FDARA Passed by Senate, Senator Johnson Gets Vote on "Right to Try"

August 3, 2017
The Center for Biosimilars Staff

The Senate today passed the FDA Reauthorization Act of 2017 (FDARA) in a roll call vote.

The Senate today passed the FDA Reauthorization Act of 2017 (FDARA) in a roll call vote.

The bill, which reauthorizes user fees for biosimilar product applications, among other provisions, will ensure funding for the continued operations of the FDA. The Senate voted on the bill following Senate Majority Leader Mitch McConnell’s (R-Kentucky) Tuesday filing of a cloture motion (limiting consideration of a pending bill to 30 additional hours) on the bill to proceed.

Despite the fact that the FDARA had broad, bipartisan support and had been passed by the House on July 13, the Senate’s consideration of the bill was delayed by contentious debate over Republican efforts at healthcare reform. The act also faced pressure from Senator Ron Johnson (R-Wisconsin), who had vowed to block the legislation’s passage unless it included an amendment comprising his “right-to-try” legislation.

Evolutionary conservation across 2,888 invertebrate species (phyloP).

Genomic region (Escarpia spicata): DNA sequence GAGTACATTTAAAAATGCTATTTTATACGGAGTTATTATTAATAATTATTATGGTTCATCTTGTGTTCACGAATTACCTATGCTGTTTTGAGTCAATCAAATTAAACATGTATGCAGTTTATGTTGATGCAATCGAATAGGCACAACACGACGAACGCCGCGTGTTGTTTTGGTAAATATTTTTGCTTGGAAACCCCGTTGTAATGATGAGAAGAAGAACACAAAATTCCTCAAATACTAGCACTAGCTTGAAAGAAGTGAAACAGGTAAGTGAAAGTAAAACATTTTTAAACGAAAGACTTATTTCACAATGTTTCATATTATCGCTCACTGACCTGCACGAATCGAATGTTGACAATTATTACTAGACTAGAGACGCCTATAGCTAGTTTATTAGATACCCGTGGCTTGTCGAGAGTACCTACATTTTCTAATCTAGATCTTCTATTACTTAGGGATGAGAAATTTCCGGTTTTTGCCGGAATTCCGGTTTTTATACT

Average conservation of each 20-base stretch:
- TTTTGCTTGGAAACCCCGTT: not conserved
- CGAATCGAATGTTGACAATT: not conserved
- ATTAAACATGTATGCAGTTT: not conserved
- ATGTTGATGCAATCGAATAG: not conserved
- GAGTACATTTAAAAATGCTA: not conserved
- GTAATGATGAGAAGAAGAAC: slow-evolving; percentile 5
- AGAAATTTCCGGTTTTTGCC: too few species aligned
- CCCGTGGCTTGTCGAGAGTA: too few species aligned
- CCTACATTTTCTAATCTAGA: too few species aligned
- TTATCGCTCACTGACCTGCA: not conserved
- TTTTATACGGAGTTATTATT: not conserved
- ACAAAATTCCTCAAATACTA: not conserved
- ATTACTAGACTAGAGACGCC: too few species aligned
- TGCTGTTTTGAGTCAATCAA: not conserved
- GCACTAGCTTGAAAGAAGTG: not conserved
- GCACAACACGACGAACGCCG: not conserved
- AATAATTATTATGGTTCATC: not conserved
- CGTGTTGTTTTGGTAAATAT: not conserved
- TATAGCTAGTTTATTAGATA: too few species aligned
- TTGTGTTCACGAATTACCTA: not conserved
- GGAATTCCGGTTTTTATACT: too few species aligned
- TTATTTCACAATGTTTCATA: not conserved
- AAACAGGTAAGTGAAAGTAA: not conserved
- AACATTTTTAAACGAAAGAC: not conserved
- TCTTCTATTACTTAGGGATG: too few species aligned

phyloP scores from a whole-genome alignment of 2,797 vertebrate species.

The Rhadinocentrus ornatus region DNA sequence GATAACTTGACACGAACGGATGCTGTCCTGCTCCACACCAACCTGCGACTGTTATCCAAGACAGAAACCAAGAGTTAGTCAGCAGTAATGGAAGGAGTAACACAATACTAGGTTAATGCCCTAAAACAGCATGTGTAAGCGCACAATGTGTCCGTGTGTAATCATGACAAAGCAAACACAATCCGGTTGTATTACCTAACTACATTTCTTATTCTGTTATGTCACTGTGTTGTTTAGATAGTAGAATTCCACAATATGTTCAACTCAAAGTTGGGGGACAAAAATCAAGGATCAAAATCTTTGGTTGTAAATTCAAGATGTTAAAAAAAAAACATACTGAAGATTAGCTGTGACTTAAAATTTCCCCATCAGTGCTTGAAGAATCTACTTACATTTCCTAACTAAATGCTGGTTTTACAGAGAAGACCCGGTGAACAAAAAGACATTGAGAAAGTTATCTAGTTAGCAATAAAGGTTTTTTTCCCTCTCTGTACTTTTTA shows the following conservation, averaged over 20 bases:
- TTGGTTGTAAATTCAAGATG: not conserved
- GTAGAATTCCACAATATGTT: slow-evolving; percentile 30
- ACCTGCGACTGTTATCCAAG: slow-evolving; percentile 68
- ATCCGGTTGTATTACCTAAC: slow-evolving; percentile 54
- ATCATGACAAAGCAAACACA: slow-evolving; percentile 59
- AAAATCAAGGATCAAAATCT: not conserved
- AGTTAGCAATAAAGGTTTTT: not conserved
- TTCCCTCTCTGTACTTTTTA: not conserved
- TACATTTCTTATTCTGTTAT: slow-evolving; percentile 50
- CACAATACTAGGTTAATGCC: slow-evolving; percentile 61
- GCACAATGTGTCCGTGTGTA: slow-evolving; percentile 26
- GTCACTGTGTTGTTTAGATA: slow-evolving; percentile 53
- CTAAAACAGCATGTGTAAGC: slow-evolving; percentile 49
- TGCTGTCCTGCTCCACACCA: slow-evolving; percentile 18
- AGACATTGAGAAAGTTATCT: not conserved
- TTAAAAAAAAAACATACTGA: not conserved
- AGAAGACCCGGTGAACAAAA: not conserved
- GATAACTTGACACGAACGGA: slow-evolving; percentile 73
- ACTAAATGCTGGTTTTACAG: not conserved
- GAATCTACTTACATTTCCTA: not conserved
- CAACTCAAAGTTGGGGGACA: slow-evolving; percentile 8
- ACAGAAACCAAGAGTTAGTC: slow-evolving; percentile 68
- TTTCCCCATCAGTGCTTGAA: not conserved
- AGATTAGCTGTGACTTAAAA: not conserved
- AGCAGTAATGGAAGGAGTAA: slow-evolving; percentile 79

However, Inside Health Policy reports that sources close to the Senate say that Johnson agreed not to hold up the timely passage of the FDARA in exchange for the swift consideration of his legislation in a separate vote. The Senate passed Johnson’s bill, the “Trickett Wendler, Frank Mongiello and Jordan McLinn Right to Try Act of 2017,” just hours before the vote on FDA reauthorization. Johnson’s sponsored legislation will allow patients who are terminally ill to access experimental treatments that are under investigation, though not yet approved, by the FDA.

While Senator Johnson eventually supported the bill, Senator Bernie Sanders (I-Vermont) cast the sole vote in opposition. Sanders, who had demanded that the FDARA include provisions for the importation of cheaper drugs from other countries, had previously voted against advancing the bill out of committee.

Now that the FDARA has passed both houses, it faces one last potential hurdle: the Trump Administration. On July 12, the White House released a statement asserting that Congress should provide for 100% of FDA program funding through user fees. While the statement indicated that the administration was in support of the goals of the act, it remains to be seen whether that support will extend to the fee structure agreed upon by Congress.

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